6. Wear your rain pants while sliding in snow

One of the most fun parts of snow treks is sliding on snow during your descent. However, your pants are the first to get wet. Given that you always have your rainwear with you, it’s a good idea to pull out your rain pants quickly and put them on for your slide. 

We wouldn’t recommend wearing ponchos on your slide because you could completely lose control of it, but rain pants are a good idea. 

7. Two layers of gloves are a must: first, a fitting layer and then a waterproof synthetic layer

Given that the cold affects your extremities first, it is crucial to safeguard them at all costs. This is a good practice not just to avoid cold hands but also to avoid post-trek issues like numb and painful fingers. 

Here’s where trekkers make a mistake. They know they need waterproof gloves for warmth, so they take a good pair. And that’s it. 

Yet, your hands are doing things on treks: drinking water, taking pictures on your phone, retying your shoelace, having a snack... You cannot do any of these while wearing big, bulky, waterproof gloves. 

This is why you must always have a smaller, tighter pair of gloves inside. Even when you pull off your big gloves, you have the small ones protecting your extremities from the cold. 

A small pair of fleece gloves (which cost less than Rs 300) is enough for this. They’re not sufficient on their own, but they save your body heat when you take off your big gloves. 

Buy Waterproof Gloves

8. Don’t forget sunglasses and sunscreen lotion

Trekkers tend to forget about the sun when it comes to snow treks. Yet, the sun is the most comforting and harshest experience in snow. Once the sun comes out, snow begins to reflect sunlight like a mirror, so it’s like having multiple suns shine at you. 

Here, two things are important: (a) protecting your eyes and (b) protecting your skin. 

Unknown to most, our eyes are prone to sunburns as much as our skin is. The sunburn of the eye is called photokeratitis (also called snow blindness). Too much UV exposure can damage the eye’s cornea and cause a burning, gritty sensation in the eyes and temporary blindness.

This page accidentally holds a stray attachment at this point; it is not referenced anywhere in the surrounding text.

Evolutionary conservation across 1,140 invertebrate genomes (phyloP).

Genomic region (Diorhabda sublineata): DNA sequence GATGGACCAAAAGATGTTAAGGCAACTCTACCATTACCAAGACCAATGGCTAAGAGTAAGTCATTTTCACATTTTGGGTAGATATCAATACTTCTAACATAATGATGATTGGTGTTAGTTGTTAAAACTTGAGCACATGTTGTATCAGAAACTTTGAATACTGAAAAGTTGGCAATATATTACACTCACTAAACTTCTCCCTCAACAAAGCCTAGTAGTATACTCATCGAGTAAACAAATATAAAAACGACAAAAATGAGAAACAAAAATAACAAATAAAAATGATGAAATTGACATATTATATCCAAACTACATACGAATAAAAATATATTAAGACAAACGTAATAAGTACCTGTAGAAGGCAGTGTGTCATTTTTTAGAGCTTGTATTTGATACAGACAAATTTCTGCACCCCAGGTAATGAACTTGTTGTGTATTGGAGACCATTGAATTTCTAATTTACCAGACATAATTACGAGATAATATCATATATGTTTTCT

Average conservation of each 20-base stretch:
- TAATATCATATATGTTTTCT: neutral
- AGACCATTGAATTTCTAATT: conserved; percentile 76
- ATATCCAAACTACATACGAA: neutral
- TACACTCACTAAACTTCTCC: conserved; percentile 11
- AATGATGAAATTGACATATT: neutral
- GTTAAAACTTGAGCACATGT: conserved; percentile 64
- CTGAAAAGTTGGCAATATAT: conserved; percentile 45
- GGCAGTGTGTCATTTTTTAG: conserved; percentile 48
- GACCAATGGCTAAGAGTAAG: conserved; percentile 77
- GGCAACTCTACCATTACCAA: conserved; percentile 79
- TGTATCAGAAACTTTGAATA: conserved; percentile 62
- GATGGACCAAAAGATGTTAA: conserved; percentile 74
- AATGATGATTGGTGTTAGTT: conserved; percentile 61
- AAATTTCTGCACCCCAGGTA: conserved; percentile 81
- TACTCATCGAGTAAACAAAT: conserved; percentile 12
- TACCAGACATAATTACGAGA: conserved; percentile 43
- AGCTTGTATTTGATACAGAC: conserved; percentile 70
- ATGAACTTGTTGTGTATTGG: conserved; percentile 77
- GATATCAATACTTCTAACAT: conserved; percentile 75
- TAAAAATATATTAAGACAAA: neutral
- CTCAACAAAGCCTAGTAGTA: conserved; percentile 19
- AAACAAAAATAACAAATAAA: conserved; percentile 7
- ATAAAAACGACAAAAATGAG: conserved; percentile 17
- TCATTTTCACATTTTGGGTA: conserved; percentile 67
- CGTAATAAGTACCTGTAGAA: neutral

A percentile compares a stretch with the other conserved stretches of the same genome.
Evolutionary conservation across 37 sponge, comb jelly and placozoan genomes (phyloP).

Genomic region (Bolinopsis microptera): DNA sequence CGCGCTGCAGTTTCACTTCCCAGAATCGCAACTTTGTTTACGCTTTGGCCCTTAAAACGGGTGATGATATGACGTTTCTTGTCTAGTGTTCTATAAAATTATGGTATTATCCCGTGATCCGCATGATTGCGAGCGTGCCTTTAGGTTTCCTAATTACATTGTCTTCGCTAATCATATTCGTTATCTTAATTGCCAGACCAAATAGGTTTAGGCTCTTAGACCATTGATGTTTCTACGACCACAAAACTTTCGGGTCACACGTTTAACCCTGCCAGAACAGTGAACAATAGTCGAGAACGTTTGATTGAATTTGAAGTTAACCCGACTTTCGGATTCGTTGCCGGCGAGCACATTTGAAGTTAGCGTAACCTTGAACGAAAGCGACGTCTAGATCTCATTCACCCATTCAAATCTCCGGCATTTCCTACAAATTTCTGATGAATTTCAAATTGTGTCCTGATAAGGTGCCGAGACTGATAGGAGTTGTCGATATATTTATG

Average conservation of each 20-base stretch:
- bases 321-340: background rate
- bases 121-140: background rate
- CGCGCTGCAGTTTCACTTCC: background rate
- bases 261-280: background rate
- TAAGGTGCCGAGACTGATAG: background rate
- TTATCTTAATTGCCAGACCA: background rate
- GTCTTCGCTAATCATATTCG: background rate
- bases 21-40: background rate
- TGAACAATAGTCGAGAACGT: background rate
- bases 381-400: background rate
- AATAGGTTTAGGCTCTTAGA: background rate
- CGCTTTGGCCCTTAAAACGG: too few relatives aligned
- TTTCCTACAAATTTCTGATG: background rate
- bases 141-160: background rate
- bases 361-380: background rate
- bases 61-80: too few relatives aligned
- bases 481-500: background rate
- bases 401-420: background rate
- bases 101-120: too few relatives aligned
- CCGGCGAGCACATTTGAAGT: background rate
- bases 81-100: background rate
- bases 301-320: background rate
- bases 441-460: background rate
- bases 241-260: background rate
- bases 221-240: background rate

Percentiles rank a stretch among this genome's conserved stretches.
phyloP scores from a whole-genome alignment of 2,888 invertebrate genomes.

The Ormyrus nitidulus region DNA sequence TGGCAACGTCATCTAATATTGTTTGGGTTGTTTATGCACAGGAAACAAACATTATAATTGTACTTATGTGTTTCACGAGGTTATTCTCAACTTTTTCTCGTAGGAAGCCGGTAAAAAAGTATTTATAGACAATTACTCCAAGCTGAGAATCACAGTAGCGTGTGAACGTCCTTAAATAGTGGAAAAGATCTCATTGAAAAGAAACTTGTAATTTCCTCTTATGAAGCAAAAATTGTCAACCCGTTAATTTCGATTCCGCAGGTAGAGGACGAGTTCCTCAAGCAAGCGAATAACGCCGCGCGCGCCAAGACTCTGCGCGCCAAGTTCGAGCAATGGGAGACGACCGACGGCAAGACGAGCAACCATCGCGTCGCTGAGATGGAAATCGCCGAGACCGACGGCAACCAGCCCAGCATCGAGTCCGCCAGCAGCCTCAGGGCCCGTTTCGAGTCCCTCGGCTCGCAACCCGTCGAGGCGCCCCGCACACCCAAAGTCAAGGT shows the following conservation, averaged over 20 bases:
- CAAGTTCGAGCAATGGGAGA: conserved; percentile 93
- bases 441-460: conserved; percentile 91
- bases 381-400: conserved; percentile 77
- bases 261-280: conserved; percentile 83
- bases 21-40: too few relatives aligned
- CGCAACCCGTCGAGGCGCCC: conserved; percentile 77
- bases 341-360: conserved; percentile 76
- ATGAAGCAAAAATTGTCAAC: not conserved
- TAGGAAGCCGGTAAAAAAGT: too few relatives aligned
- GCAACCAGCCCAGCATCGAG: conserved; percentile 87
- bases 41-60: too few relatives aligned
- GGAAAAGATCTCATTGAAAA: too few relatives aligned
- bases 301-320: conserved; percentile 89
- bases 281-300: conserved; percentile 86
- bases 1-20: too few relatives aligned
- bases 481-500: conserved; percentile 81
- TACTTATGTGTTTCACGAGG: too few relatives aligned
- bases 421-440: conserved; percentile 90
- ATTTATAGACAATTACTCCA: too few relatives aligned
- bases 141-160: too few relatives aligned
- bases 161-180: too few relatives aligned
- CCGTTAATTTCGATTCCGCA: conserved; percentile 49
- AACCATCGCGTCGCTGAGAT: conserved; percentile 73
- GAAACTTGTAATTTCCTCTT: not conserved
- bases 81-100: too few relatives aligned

To avoid this, carry sunglasses and wear them right from the time you see snow around you until you get out of the snow zone. 

What kind of sunglasses do you need? 

If you have a good pair of sunglasses (whether Aviators, Wayfarers, or shielded sunglasses), they will all work. The best suited to trekking are well-fitting shielded sunglasses that leave less or no gaps in your vision. 

What should you do if you wear spectacles/contact lenses? We tackle that below. 

Tips to use sunscreen lotion: 

  • Use sunscreen rated SPF 40 or more. If you can’t find SPF 40, go for SPF 30, but not lower than that.
  • Apply sunscreen to all exposed body parts 30 minutes before setting out on the trek.
  • No matter what rating of SPF your cream has, reapply every 2 hours.
  • Apply abundantly. A good layer of sunscreen is essential for its effective action, so don’t be stingy with it.
  • Buy a ‘broad spectrum’ sunscreen. Broad-spectrum sunscreens block out both UVA and UVB rays. They usually have the phrase ‘broad spectrum’ printed on their labels. 

9. Layer up as soon as you reach the camp, BEFORE you start feeling cold 

By now, trekkers know to carry five warm layers for such snowy settings. It has become a well-defined practice. 

But still, trekkers make a big mistake. They tend to wait until sundown to start putting on their layers. But this defies logic. Layers work by trapping your body heat and using that heat to keep you warm.

So layer up as soon as you reach the campsite, from head to toe. 

10. Keep one flask and one regular bottle

Many trekkers carry a flask and keep the water at a good drinking temperature. 

But here’s the magic trick. Fill the insulated bottle with hot, scalding water and mix it with regular mountain water. This gives you more hot water to sip on throughout the day, ensuring you hydrate more. 

Additionally, carry dry fruits like dates and raisins, which release a bit of juice and hydrate you more than nuts like peanuts or cashews. 

There are several other good practices that our trek leaders and trekkers follow. You’ll find them in these articles: 

This was an expert-curated article. These days, I find too many articles people write, taking things off the internet or asking AI to write articles for them. Even in well-known publications, the articles could be better-sourced. They do not come with real experience.

Which is why this article is golden. It has real-life experience from many years seeped into every sentence. 

Please share it with anyone likely to trek in the snow, even in the summer. It may be the best advice for them.

Swathi Chatrapathy

Chief Editor

About the author

Swathi Chatrapathy heads the digital content team at Indiahikes. She is also the face behind India's popular trekking video channel, Trek With Swathi. Unknown to many, Swathi also writes a weekly column at Indiahikes which has more than 100,000 followers.

A TEDx speaker and a frequent guest at other events, Swathi is a much sought after resource for her expertise in digital content.

Before joining Indiahikes, Swathi worked as a reporter and sub-editor at a daily newspaper. She holds a Masters's in Digital Journalism and continues to contribute to publications. Trekking, to her, is a sport that liberates the mind more than anything else. Through trekking, Swathi hopes to bring about a profound impact on a person's mind, body and spirit.

Related Videos

How to layer yourself for a Himalayan winter trek.

What to take on a high altitude trek.

How to pack your backpack.

How to choose the right trekking shoes.

8 winter accessories that you cannot afford to forget

11 things you must have easily accessible while trekking.